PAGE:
Sharing Medical Data

Sharing Medical Data
Gray Easterling

If you are a parent on the wrong side of 50, like me, or have aging parents, some of the information in a recent article in the Wall Street Journal may be of interest to you. It raised the parameters of personal boundaries, such as whether or not a son or daughter should tag along with a parent to their doctor’s appointment. If the child is aware that a parent is struggling with depression, for example, should they disclose that to the primary care physician? Family members’ involvement may help a parent receive better care, since they can act as a sounding board, keep track of important details and help with logistics of keeping appointments, picking up prescriptions, etc. However, by including an adult child or advocate, the parents lose the exclusive right to decide who has access to their medical records. Also, bringing a family member into an exam room gives the physician de facto consent to share medical information with that person. Another consideration is that the patient may feel left out when not included in conversations and frustrated or angry when a family member reveals sensitive information about them. This is a difficult transition for a parent, and family members should offer encouragement and reassurance that the parent is doing the right thing. Adult children should also try to take a supportive role and let the parent/patient make as many decisions as possible.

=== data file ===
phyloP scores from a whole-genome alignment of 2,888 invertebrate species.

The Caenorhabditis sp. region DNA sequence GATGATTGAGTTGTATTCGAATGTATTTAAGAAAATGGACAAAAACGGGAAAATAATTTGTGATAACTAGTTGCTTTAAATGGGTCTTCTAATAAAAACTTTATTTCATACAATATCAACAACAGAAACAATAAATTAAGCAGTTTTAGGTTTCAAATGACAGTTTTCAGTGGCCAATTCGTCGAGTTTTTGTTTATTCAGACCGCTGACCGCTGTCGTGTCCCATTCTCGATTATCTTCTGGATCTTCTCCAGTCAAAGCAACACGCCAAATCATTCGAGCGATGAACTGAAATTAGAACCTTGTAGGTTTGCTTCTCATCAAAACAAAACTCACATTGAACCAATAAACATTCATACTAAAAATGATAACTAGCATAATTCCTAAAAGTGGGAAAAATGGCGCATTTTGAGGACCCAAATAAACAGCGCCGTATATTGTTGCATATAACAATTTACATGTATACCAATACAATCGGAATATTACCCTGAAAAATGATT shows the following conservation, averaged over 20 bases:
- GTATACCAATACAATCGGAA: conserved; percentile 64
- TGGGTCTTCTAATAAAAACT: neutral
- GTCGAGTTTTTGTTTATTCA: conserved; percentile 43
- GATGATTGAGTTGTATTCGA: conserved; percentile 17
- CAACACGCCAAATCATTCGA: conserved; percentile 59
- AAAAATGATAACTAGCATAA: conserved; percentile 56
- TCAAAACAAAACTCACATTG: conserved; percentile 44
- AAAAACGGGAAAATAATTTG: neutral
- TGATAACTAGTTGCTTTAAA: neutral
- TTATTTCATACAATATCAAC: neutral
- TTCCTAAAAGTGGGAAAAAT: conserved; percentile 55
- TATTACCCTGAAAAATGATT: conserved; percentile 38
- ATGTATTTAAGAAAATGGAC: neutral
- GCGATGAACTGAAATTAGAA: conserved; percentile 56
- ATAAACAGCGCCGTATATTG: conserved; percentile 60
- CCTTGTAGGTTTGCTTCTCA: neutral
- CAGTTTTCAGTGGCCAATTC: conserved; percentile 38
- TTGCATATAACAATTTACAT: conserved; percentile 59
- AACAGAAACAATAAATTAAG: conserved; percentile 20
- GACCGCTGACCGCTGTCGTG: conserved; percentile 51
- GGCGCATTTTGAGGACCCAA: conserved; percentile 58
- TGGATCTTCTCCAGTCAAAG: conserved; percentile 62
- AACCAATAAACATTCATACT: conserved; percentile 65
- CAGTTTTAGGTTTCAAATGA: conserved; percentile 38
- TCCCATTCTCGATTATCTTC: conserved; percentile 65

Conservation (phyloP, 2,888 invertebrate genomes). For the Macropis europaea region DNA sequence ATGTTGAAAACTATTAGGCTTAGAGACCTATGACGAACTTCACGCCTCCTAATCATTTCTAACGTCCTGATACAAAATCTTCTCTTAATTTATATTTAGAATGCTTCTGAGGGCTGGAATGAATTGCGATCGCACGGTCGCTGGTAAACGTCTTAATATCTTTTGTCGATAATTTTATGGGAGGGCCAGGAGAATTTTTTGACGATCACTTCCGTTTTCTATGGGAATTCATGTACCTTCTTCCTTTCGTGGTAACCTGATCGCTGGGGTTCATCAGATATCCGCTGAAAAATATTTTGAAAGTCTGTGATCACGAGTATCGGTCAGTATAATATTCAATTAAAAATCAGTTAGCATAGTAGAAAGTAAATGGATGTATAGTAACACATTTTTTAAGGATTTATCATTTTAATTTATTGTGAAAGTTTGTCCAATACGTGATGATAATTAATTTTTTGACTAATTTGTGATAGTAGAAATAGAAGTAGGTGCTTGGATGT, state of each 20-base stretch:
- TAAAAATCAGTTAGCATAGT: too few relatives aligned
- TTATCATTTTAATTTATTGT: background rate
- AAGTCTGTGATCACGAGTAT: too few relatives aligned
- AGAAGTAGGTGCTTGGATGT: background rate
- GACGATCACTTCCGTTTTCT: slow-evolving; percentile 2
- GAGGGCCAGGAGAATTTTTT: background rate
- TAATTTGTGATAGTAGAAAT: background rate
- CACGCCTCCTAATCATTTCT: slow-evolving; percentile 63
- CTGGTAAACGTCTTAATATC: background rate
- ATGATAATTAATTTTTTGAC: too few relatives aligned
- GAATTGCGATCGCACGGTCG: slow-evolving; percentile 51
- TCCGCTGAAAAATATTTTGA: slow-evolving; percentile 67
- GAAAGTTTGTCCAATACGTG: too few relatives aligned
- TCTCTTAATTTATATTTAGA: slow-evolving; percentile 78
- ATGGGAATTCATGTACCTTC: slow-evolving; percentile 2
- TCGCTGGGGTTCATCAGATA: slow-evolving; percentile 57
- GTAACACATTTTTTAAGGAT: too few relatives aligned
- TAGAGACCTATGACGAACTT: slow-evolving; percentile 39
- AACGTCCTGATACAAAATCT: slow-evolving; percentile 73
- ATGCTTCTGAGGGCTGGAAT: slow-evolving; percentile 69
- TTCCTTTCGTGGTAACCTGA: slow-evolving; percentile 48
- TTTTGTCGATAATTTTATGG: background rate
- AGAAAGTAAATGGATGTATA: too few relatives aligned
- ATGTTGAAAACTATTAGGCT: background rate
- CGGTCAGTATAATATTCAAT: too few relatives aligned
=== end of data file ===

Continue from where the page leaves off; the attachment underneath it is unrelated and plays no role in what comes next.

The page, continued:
The article included a “guide for those helping” that gave some good advice: Ask whether your parent wants you to request clarification on what the doctor says. Help your parent think ahead of time about anything that they would be uncomfortable discussing with the doctor in your presence. On the other side, consider how you feel being privy to your parent’s intimate health information. Recognize that it may be best to discuss a “misrepresentation” made by your parent to the doctor after the visit. If the information is important or crucial to a diagnosis, try to persuade your parent to call and correct the record. While the decision belongs to the patient, you can help them understand the importance of providing complete and accurate health histories. This is not going to be easy. Child, be a good listener; parent, be open and honest about your concerns and your fears. Both of you hug and pray together.


Since I have been writing about talking, sharing and praying, I think it is appropriate to end with some of the lyrics from a new Tyler Farr song, titled “I Should Go To Church Sometime”. “I should go to church sometime, maybe walk a straighter line. Lord knows I could use the light to get where I’m going. I shouldn’t say next Sunday, I shouldn’t let my pride get in the way. I know I shouldn’t be afraid of what I know I’ll find…Nah, it ain’t until you’re sinking til you really start listening. You get down on your knees; you swear it’s the last time you’ll say, I should go to church sometime”. From Malachi 3:7: “Ever since the time of your ancestors, you have turned away from my decrees and have not kept them. Return to me and I will return to you, says the Lord.”


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